NEW PORT RICHEY — Pasco Clerk of the Court Jed Pittman said he doesn't spend much time at his office, doesn't know how many hours he works, seldom visits the county seat in Dade City and made his staff take on some of the duties he used to do himself.
And he makes no apologies for his work habits.
In fact, Pittman boasted that he's still pretty good at his $136,576 a year job:
"I haven't had any complaints from the public."
The clerk is entrusted with Pasco's most important records. For 32 years voters have kept him in office.
But he hasn't exactly kept office hours.
For the past two years, Joseph Edward Pittman has kept, shall we say, a nontraditional work schedule.
At age 66, he blames it on age, weight, illness and injury. His body is failing him, Pittman said, but his mind is not.
Even nearing the end of his eighth and last term, he said he won't retire early. He said he can still do the job.
Pittman said he can still run a $28-million operation with six offices and 385 employees, even on the days when he can't even walk.
"There's nothing wrong with my head," he said. "… I'm still the clerk, I'm still running the clerk's office and I think I'm doing a pretty good job for the people of Pasco County.
"I hope they appreciate it."
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A recent report by WTSP-Ch. 10 criticized Pittman's work schedule and the fact that for nine years he's drawn a pension check on top of his salary.
To be sure, Pittman criticized that report and its assertions.
He is among more than 200 elected officials in Florida taking advantage of a state law allowing them to "double dip" — to draw retirement benefits but remain on the job.
But Pasco County Commissioners Ann Hildebrand and Pat Mulieri are doing the same thing, too.
Pittman once got $362,687 in deferred compensation and now gets another $6,242 a month — on top of his salary.
The TV station also said an unnamed employee told them that the clerk just "pops in and pops out."
So Pittman agreed to meet with the St. Petersburg Times on Thursday to discuss his work habits.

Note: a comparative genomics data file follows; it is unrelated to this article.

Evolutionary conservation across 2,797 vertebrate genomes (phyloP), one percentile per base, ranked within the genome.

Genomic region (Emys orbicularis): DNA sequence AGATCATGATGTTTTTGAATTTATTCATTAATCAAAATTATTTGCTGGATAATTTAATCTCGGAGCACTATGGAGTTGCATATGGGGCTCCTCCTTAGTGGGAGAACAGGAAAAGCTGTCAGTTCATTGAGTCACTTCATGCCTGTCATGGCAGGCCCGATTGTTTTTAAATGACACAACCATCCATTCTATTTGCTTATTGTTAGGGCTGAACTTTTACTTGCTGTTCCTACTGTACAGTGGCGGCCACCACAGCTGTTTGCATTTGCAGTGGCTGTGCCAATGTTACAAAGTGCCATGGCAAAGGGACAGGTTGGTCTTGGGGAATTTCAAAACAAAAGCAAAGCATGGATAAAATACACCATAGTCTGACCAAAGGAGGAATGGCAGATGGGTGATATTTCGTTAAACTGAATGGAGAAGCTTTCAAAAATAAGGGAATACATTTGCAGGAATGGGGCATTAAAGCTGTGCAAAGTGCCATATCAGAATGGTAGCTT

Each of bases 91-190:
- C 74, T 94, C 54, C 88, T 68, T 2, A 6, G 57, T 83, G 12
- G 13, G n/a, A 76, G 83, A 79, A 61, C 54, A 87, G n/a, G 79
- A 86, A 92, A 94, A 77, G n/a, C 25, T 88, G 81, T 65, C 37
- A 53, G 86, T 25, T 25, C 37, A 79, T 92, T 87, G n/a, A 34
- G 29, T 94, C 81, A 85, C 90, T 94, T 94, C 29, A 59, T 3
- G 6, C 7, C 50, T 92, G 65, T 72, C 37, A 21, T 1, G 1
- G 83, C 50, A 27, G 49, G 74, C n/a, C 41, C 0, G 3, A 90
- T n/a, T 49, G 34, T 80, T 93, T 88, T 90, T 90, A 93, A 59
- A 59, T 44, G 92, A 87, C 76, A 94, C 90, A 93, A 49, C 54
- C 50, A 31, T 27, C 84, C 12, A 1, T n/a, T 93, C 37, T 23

It did not begin well.
His motorized scooter had a flat tire. Pittman limped the 50 feet from his county-owned Chevrolet Suburban to his office door.
Then Pittman asked a Times photographer to leave. He did not want to be photographed for this story.
"It's my office," he said.
Then he was asked about his medical condition.
"Ever heard of the HIPAA act?" he said.
That's the Health Insurance Portability and Accountability Act of 1996. It's a federal law that protects private medical information.
But Pittman soon relented.
He started with the knees.
Pittman said his health was already in decline two years ago when he stepped in a hole and hurt his knees in the West Pasco Judicial Center parking lot.
He tore the meniscus, or cartilage, in both knees. They've never been fixed.
"The pain is very excruciating when I try to walk," he said. "Getting up from this table will not be fun."
He has diabetes. Already heavy, he's gained even more weight.
He said he has other medical problems. They prevent him from taking anything stronger than Tylenol, and they make surgery risky.
That's why his knees can't be fixed, why he can't exercise and why he can't lose weight.
He lives in pain. He has trouble breathing. He can walk, but barely. He has fallen several times. He's only as mobile as his motorized scooter will let him be.
"There are days when I just can't be here," Pittman said. "I can't walk. I can't get around my own house."
He's basically "handicapped," Pittman said.